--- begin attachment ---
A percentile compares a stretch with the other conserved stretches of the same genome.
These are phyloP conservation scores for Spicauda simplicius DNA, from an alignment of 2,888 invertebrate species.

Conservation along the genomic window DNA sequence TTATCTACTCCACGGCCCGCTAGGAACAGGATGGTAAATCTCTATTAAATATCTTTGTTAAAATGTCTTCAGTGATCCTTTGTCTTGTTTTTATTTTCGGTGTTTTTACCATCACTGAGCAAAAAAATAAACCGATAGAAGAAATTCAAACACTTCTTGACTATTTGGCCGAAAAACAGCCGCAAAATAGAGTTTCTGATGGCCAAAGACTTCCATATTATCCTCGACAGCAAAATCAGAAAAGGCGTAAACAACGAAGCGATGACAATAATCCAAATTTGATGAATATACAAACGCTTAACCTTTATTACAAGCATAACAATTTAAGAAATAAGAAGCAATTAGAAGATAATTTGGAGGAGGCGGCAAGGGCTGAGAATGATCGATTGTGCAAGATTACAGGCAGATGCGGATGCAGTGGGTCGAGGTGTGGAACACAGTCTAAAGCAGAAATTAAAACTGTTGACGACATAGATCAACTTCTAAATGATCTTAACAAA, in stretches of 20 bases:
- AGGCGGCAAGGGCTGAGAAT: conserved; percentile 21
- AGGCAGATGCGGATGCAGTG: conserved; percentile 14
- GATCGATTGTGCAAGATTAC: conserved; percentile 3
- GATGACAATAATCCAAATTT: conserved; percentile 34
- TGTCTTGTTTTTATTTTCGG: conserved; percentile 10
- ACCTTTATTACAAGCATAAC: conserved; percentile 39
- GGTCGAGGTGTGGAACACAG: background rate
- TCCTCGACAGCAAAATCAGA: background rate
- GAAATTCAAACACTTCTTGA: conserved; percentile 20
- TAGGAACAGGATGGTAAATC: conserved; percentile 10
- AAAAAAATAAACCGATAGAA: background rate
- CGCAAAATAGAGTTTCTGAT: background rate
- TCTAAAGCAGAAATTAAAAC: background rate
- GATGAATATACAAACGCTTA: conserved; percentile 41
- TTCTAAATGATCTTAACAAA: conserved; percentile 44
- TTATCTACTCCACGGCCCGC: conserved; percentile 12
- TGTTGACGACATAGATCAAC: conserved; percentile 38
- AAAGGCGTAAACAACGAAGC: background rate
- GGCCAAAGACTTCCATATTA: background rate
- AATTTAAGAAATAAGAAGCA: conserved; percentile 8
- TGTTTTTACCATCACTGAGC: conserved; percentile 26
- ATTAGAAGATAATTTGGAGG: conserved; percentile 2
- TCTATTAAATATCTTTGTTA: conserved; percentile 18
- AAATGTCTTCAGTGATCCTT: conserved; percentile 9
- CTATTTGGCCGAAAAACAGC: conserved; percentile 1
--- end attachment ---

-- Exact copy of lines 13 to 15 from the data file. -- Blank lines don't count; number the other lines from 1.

- TAGGAACAGGATGGTAAATC: conserved; percentile 10
- AAAAAAATAAACCGATAGAA: background rate
- CGCAAAATAGAGTTTCTGAT: background rate